► In today’s Washington Post — As stocks tumble, the U.S. wonders: Is this economy as good as it gets? — The steep sell-off on Wall Street this week underscored a growing concern among investors and economists that the economy may have nowhere to go but down. Almost no one is forecasting an immediate recession, but several factors appear likely to diminish the economy’s momentum.
► From Politico — Adelson drops tens of millions more to save the GOP Congress — Las Vegas casino mogul Sheldon Adelson is pumping tens of millions of dollars more into Republican Party coffers in an 11th-hour push to save their congressional majorities.
EDITOR’S NOTE — It’s not free speech, it’s simply an investment. This is what plutocracy looks like.
► In today’s Washington Post — Georgia’s GOP gubernatorial candidate Brian Kemp sued over claims of suppressing thousands of minority voters — Brian Kemp, Georgia’s secretary of state and Republican gubernatorial candidate, has been hit with a lawsuit claiming his office is jeopardizing the voting rights of tens of thousands of minority Georgians.
► In the Washington Post — Here’s where Democrats are really picking up Trump voters (by E.J. Dionne) — “I think it’s all about the dignity of work,” says Democratic Sen. Sherrod Brown in an interview in the back seat of his Chevy Suburban. “I talk about how we value work. People who get up every day and work hard and do what we expect of them should be able to get ahead. I don’t think they hear that enough from Republicans or national Democrats.”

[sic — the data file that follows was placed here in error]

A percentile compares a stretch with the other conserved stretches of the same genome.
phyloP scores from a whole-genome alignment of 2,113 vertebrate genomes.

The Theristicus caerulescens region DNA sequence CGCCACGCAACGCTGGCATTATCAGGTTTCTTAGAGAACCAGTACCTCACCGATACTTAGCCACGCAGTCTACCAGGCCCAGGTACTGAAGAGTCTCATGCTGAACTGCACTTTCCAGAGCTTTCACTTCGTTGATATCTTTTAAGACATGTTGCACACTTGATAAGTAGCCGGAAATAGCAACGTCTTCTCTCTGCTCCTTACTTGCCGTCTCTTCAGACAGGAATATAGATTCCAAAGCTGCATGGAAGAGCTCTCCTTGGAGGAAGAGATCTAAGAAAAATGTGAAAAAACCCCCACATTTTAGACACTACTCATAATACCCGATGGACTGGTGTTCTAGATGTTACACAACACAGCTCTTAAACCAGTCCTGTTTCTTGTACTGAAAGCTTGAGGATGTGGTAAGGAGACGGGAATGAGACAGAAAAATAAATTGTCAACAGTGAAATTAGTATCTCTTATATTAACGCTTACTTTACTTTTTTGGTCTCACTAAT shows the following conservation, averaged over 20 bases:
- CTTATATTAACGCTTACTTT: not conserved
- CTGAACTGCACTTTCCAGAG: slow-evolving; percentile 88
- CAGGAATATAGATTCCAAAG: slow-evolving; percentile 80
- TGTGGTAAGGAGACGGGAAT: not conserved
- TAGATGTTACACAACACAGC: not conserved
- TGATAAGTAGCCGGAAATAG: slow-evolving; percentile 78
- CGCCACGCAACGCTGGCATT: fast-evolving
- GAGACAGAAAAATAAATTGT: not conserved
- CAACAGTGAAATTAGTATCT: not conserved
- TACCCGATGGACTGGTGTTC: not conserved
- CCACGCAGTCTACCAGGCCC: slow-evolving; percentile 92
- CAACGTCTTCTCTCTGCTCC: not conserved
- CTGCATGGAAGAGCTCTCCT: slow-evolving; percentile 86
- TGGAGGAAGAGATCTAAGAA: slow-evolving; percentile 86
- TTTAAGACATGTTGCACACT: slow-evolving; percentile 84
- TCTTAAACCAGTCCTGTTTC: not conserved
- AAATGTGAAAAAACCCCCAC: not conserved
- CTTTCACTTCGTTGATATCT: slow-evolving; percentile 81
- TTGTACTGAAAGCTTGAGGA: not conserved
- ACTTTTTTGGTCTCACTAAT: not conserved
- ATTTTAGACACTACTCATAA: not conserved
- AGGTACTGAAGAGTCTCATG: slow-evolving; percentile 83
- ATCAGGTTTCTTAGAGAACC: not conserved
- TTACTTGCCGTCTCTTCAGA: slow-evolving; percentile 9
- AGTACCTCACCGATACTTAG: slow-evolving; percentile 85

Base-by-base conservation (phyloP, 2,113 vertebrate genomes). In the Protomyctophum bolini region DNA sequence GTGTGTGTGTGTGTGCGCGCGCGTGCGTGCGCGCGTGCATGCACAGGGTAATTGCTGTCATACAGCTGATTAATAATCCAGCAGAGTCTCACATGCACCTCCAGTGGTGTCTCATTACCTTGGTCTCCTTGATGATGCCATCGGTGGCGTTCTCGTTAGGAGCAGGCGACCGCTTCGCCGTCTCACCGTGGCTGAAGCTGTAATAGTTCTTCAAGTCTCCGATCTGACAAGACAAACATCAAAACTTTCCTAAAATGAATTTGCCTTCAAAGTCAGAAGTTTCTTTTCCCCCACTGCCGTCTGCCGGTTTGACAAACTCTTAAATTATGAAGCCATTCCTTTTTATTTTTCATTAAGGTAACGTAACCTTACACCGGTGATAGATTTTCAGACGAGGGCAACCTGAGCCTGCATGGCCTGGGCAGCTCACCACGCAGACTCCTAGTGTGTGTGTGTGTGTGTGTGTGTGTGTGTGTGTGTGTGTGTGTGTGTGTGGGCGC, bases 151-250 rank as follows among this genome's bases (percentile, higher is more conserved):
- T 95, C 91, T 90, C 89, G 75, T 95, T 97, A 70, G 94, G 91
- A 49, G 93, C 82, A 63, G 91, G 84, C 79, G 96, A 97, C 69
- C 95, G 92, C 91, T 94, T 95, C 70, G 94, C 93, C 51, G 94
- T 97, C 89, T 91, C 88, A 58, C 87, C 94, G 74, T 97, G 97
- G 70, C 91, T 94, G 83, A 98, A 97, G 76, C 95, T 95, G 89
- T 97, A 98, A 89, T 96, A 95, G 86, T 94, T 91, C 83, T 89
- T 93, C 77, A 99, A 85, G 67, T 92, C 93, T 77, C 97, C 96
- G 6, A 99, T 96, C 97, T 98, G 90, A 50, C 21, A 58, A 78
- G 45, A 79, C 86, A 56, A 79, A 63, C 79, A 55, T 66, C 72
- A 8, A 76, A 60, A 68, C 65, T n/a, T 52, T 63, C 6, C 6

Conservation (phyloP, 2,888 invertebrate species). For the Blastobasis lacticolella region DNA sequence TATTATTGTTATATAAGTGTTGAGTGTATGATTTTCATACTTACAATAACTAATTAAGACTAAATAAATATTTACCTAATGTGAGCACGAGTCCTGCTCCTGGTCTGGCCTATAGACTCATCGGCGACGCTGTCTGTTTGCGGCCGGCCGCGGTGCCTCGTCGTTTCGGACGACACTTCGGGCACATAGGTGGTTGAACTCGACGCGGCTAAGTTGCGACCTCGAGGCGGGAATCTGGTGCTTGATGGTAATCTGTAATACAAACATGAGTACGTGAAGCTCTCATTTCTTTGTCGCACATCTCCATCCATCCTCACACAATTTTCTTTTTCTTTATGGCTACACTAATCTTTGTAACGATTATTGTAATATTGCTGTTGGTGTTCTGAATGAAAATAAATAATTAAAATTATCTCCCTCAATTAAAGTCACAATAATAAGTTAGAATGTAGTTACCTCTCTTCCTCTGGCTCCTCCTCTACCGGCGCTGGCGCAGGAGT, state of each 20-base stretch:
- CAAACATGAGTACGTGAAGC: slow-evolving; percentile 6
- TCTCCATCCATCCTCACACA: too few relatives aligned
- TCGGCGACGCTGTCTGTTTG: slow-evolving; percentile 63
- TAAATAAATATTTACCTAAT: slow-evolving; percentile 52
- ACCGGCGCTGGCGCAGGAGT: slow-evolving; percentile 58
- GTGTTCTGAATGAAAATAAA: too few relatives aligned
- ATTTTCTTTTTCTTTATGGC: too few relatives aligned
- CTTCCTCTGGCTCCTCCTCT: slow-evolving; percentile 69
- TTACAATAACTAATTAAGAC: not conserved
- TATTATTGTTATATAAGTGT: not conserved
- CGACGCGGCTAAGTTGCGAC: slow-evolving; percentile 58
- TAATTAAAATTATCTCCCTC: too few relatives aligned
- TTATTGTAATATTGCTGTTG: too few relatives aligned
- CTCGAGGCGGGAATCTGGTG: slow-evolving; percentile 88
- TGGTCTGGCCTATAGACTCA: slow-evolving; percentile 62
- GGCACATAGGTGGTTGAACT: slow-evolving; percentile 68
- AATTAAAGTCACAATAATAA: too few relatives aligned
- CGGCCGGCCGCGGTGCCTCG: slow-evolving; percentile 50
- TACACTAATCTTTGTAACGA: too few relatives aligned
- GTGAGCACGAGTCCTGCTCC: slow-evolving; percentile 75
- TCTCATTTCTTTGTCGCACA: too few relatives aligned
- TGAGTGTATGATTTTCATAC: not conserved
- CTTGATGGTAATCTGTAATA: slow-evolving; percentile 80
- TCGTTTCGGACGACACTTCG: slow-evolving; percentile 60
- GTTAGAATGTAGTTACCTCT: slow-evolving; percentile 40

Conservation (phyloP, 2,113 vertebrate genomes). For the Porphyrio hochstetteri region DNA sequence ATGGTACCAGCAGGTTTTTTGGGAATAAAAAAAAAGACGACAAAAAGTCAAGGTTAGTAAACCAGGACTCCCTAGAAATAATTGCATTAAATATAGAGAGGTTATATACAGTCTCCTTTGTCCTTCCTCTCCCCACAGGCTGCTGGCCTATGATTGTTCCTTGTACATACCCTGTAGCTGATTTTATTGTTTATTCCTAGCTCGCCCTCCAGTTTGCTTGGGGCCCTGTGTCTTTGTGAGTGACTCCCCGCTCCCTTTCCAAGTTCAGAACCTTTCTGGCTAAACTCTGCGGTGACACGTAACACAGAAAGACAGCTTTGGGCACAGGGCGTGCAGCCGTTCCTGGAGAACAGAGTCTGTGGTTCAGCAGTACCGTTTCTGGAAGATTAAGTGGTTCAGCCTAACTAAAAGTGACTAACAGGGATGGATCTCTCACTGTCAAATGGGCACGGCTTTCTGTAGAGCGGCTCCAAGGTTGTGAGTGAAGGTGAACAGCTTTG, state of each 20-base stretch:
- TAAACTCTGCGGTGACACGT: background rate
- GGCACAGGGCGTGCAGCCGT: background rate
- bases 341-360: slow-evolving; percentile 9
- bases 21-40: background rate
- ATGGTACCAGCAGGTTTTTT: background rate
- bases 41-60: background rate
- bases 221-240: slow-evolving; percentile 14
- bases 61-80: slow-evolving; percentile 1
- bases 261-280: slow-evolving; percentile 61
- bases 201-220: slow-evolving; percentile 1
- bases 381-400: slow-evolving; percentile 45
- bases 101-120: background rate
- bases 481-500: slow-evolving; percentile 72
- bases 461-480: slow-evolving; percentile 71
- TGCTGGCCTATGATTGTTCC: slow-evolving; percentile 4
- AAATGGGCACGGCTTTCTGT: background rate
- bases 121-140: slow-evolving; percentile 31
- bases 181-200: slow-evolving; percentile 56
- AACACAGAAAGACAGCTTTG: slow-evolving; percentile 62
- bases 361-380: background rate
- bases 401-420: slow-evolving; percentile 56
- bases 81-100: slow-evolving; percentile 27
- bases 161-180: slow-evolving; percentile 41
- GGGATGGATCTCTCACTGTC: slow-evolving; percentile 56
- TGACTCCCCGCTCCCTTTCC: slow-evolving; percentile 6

► In today’s N.Y. Times — After ruining mayonnaise, can Millennials save America? (by the always excellent Timothy Egan) — Boomers gave us Donald Trump, the draft-dodging, tax-evading, wife-cheating poster child for ’60s-bred self-indulgence. It’s boomers who are bankrupting the nation with a trillion-dollar deficit from a selfish tax cut. And it’s boomers who are ignoring climate change while the earth convulses and heads toward an early end. I’ve given up hope that boomers can rescue us from the tyranny of the Trump age… But the moment of greatness will soon arrive for millennials, those born between 1981 and 1996. Within a year or so, there are projected to be more of them among eligible voters than us. This is good. Millennials are more progressive and unafraid of change. They are forward-looking. They are more appalled by Trump and his party than any other generation. Their lie detectors are first-rate. But millennials have one glaring, society-crushing character problem, and it has nothing to do with sandwich preference: They truly don’t vote.
► Gather round, Millennials, and let The Entire Staff of The Stand tell you a story from before many of you were born… way back in the mid-1980s. Yes, everybody had crazy asymmetrical haircuts and silly blindingly bright clothes. But no, the music wasn’t all new wave pop with primitive electronic beats and synthesizers. There were some truly innovative rock bands, blending genres and styles of music. And one of the most talented — and most underappreciated — featured singer Corey Glover, guitarist Vernon Reid, bassist Muzz Skillings, and drummer Will Calhoun. Behold… Living Colour. You’re welcome.
The Stand posts links to Washington state and national news of interest every weekday morning by 10 a.m.